Friday, January 16, 2015

Chicago, 1941, the blues (but no Earl Hines)

While browsing a recently, and lavishly, published book about a historical jazz record label, I saw this picture:

Source Shorpy.com
In the book the picture comes cropped and tilted, and the caption reads "Earl Hines at the mic during a gig in Chicago, April 1941". But that's not Earl Hines. Not even close.

Shorpy.com, where I found this version of the image, carries this caption: April 1941. "Tavern on the South Side of Chicago, Illinois." Acetate negative by Russell Lee for the Farm Security Administration. Interestingly, in the comments section someone says "looks like bandleader and pianist Earl Hines is at the mike". Oh, well...

The picture can also be found at the Library of Congress files, here. There are other pictures from the same venue, Tony's Tavern, here and here.




As per the Library of Congress files, we know the photographer was Russell Lee. However, I haven't been able to find the names of the musicians on the bandstand (although they do look familiar, especially the pianist and the drummer).

The place itself shows a few interesting features: note the Disney-esque murals, with characters from Snow White and the Seven Dwarfs. The clock on the right has a message that reads "It's tops for taste", possibly and advertisement for the Atlas Brewing Co., who copyrighted the slogan in 1937.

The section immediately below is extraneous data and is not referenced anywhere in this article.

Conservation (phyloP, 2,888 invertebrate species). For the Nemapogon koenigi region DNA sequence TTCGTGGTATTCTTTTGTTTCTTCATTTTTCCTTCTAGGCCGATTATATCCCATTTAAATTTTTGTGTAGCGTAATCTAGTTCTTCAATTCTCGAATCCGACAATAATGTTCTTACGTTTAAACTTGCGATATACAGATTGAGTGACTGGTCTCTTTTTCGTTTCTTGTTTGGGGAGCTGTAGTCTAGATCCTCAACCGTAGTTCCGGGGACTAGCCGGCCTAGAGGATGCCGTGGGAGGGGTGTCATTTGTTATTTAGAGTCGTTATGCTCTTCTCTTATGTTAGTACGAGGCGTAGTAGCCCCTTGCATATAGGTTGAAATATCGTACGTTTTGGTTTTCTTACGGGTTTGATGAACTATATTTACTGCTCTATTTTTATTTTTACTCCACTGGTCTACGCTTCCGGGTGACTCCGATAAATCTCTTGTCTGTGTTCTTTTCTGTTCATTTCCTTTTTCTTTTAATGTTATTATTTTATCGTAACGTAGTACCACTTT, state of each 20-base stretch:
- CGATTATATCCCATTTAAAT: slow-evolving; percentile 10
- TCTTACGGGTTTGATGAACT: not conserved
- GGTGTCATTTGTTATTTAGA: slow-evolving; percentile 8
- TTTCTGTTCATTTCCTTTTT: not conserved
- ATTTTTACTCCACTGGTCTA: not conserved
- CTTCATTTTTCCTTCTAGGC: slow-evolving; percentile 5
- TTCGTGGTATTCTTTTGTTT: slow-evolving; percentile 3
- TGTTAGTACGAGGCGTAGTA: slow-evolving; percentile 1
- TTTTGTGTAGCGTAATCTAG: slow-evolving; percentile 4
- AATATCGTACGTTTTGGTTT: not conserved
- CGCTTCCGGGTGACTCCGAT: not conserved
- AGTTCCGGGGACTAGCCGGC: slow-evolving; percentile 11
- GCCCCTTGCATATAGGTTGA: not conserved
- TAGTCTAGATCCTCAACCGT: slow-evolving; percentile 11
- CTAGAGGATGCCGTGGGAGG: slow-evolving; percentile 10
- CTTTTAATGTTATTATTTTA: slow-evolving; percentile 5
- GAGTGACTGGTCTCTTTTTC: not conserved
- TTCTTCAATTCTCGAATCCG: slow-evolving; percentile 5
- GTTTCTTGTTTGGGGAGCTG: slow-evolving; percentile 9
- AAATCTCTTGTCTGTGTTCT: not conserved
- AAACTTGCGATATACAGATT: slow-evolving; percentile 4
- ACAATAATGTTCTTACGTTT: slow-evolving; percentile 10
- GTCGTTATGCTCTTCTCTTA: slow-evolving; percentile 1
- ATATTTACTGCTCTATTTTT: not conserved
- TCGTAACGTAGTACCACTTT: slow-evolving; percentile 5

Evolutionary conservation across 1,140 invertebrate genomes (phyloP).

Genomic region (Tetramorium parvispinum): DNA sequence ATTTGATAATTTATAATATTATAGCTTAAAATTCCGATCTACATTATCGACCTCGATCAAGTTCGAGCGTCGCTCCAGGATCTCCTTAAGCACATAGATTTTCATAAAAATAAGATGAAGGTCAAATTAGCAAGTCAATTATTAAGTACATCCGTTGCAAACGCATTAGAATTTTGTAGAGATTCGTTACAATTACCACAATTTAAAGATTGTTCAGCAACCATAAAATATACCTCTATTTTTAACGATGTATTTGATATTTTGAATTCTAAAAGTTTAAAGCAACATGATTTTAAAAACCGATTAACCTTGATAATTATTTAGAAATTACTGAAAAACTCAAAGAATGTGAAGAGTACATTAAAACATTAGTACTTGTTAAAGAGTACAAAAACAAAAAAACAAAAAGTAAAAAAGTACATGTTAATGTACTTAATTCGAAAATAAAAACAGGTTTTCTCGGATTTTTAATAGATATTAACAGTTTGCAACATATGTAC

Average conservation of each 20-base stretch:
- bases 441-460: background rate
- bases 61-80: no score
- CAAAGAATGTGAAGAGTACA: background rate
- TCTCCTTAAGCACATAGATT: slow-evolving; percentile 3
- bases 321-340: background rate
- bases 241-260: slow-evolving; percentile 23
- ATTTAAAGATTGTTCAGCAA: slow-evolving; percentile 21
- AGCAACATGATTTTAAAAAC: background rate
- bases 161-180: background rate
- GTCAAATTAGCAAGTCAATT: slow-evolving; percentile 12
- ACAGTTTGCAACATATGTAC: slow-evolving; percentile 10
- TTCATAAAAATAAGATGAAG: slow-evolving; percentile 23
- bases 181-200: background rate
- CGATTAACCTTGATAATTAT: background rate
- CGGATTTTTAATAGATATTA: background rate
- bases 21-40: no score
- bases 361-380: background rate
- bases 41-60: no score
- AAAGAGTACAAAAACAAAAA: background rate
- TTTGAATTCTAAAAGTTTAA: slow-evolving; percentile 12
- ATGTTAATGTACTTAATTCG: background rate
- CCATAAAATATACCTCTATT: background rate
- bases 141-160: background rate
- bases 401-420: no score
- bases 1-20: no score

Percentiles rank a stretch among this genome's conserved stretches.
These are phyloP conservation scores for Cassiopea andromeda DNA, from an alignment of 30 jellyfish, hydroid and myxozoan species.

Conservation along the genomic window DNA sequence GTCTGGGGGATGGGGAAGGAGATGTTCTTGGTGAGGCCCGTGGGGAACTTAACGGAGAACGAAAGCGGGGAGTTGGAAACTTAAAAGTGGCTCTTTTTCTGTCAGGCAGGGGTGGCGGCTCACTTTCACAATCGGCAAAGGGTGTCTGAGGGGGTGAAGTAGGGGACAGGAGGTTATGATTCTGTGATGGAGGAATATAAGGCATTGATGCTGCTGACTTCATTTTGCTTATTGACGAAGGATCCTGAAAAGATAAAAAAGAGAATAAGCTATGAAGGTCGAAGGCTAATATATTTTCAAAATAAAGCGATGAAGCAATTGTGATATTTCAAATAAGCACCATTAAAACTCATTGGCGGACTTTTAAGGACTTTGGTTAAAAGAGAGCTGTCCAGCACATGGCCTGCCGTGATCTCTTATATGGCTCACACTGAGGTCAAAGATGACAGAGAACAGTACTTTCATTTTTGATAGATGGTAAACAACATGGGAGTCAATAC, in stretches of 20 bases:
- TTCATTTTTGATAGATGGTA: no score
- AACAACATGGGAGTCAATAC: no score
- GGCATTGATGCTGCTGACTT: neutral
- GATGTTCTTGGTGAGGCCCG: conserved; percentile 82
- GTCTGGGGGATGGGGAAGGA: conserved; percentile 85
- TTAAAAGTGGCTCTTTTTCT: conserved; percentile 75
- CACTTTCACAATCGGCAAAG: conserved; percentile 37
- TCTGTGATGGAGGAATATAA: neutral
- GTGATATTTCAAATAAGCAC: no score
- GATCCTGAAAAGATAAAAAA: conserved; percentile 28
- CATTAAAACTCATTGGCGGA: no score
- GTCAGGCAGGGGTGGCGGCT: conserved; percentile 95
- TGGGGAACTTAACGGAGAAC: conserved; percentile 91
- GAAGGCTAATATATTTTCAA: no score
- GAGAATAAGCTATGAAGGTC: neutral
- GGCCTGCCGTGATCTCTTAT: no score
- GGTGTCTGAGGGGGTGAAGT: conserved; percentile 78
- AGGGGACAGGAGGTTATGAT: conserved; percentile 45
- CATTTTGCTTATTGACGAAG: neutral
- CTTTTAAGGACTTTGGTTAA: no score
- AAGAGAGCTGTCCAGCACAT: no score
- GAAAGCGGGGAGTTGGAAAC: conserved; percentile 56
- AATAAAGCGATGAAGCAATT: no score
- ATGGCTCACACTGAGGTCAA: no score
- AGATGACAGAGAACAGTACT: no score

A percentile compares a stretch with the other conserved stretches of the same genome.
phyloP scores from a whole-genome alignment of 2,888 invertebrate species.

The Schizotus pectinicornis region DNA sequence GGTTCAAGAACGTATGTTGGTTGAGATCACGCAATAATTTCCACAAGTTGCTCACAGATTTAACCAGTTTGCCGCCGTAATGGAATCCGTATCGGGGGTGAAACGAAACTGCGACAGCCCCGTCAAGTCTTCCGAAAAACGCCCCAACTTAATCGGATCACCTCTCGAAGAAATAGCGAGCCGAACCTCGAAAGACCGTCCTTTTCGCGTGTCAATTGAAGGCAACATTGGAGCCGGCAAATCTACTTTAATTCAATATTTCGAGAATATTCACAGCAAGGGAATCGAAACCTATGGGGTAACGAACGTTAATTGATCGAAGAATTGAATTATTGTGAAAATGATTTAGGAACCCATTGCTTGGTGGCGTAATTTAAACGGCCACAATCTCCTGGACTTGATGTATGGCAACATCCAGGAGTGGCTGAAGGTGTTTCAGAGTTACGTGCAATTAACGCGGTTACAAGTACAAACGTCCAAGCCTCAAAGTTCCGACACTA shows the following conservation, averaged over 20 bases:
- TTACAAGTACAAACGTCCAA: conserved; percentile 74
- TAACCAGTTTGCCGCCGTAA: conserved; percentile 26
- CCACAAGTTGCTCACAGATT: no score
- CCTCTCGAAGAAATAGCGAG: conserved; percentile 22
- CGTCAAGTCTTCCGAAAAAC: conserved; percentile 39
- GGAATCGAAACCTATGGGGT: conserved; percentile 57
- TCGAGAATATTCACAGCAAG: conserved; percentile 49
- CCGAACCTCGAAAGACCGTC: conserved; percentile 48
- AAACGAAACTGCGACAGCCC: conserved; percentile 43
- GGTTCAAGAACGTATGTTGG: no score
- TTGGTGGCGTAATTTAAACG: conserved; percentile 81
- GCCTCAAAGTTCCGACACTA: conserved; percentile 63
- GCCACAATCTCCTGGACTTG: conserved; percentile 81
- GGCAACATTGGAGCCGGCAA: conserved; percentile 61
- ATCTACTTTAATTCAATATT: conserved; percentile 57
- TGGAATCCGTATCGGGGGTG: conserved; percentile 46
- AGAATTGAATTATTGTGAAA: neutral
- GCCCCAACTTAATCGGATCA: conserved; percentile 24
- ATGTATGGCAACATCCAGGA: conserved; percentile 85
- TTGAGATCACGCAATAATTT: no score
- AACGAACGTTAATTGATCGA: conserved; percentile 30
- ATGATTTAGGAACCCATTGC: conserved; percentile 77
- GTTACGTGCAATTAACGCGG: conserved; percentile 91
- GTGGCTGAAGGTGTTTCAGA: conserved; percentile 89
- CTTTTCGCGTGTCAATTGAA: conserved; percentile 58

A little more information can be found on the book Chicago Blues (Arcadia Publishing), a photo book with a self-explanatory title published late last year. It carries our photograph on the cover, and the accompanying text reads:
Russell Lee took this photograph on April 6, 1941, at Tony's Tavern. Located at Thirty-first and Federal Streets in Chicago, the heart of a neighborhood called Bronzeville, Tony's Tavern opened around 1900. Its owner, Tony Finkelstein, hosted some music legends—Louis Armstrong, Cab Calloway, Duke Ellington, and Estelle and Jimmy Yancey. Menu specialties of the house were gumbo, fried shrimp, and hot dogs. Although big-name jazz and blues performers were often showcased at Tony's Tavern, lesser-known groups were also welcome, such as the one shown here. The painted mural of Walt Disney's Snow White and the Severn Dwarfs was used as an identity backdrop for photograph sessions.  
Anyone interested in this kind of vintage photography of African-American life should note that the Library of Congress has plenty more images by Lee for the Farm Security Administration (an FDR initiative from very different times), including these from Chicago's South Side (you can see guitar legend Lonnie Johnson, unidentified, in some of them).
  • More info on photographer Russell Lee, at Wikipedia
  • Texas State University - San Marcos has a site dedicated to Lee, here.
  • Shorpy.com has more pictures by Russell Lee, here.


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